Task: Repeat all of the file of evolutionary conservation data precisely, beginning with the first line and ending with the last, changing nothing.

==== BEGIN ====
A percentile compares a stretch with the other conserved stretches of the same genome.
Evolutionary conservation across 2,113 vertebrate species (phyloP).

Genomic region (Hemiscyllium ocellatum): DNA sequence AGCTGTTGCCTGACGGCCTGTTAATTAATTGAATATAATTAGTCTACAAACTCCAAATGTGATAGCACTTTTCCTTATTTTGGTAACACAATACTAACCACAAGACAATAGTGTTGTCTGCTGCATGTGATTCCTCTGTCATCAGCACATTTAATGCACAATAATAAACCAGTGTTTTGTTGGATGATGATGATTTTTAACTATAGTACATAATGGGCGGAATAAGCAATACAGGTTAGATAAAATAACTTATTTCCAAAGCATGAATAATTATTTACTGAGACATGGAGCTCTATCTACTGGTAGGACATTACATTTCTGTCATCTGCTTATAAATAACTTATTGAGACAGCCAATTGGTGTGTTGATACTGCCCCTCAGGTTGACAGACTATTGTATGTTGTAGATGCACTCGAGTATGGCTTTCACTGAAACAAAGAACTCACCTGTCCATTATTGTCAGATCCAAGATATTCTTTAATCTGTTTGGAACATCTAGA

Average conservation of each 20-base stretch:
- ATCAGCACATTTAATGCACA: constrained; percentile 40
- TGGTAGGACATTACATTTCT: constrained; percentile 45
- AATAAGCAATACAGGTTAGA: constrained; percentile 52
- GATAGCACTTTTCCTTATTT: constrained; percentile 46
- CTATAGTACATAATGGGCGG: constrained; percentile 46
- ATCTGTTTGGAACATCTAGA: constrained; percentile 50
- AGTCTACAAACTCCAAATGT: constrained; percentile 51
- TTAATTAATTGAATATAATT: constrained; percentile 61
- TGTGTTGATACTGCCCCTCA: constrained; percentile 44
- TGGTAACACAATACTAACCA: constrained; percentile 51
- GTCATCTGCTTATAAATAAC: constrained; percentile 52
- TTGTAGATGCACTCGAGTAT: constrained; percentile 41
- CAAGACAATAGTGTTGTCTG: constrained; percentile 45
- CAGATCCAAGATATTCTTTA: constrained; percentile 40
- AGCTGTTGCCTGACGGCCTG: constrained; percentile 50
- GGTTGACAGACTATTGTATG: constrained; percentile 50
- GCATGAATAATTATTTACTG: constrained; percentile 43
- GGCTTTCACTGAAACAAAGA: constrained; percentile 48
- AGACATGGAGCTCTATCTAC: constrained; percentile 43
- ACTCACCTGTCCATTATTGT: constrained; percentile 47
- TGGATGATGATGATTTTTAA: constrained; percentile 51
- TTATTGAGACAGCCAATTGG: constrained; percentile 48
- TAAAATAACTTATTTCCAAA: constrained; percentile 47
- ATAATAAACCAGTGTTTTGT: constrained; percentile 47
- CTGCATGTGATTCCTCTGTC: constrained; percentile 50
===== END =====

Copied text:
A percentile compares a stretch with the other conserved stretches of the same genome.
Evolutionary conservation across 2,113 vertebrate species (phyloP).

Genomic region (Hemiscyllium ocellatum): DNA sequence AGCTGTTGCCTGACGGCCTGTTAATTAATTGAATATAATTAGTCTACAAACTCCAAATGTGATAGCACTTTTCCTTATTTTGGTAACACAATACTAACCACAAGACAATAGTGTTGTCTGCTGCATGTGATTCCTCTGTCATCAGCACATTTAATGCACAATAATAAACCAGTGTTTTGTTGGATGATGATGATTTTTAACTATAGTACATAATGGGCGGAATAAGCAATACAGGTTAGATAAAATAACTTATTTCCAAAGCATGAATAATTATTTACTGAGACATGGAGCTCTATCTACTGGTAGGACATTACATTTCTGTCATCTGCTTATAAATAACTTATTGAGACAGCCAATTGGTGTGTTGATACTGCCCCTCAGGTTGACAGACTATTGTATGTTGTAGATGCACTCGAGTATGGCTTTCACTGAAACAAAGAACTCACCTGTCCATTATTGTCAGATCCAAGATATTCTTTAATCTGTTTGGAACATCTAGA

Average conservation of each 20-base stretch:
- ATCAGCACATTTAATGCACA: constrained; percentile 40
- TGGTAGGACATTACATTTCT: constrained; percentile 45
- AATAAGCAATACAGGTTAGA: constrained; percentile 52
- GATAGCACTTTTCCTTATTT: constrained; percentile 46
- CTATAGTACATAATGGGCGG: constrained; percentile 46
- ATCTGTTTGGAACATCTAGA: constrained; percentile 50
- AGTCTACAAACTCCAAATGT: constrained; percentile 51
- TTAATTAATTGAATATAATT: constrained; percentile 61
- TGTGTTGATACTGCCCCTCA: constrained; percentile 44
- TGGTAACACAATACTAACCA: constrained; percentile 51
- GTCATCTGCTTATAAATAAC: constrained; percentile 52
- TTGTAGATGCACTCGAGTAT: constrained; percentile 41
- CAAGACAATAGTGTTGTCTG: constrained; percentile 45
- CAGATCCAAGATATTCTTTA: constrained; percentile 40
- AGCTGTTGCCTGACGGCCTG: constrained; percentile 50
- GGTTGACAGACTATTGTATG: constrained; percentile 50
- GCATGAATAATTATTTACTG: constrained; percentile 43
- GGCTTTCACTGAAACAAAGA: constrained; percentile 48
- AGACATGGAGCTCTATCTAC: constrained; percentile 43
- ACTCACCTGTCCATTATTGT: constrained; percentile 47
- TGGATGATGATGATTTTTAA: constrained; percentile 51
- TTATTGAGACAGCCAATTGG: constrained; percentile 48
- TAAAATAACTTATTTCCAAA: constrained; percentile 47
- ATAATAAACCAGTGTTTTGT: constrained; percentile 47
- CTGCATGTGATTCCTCTGTC: constrained; percentile 50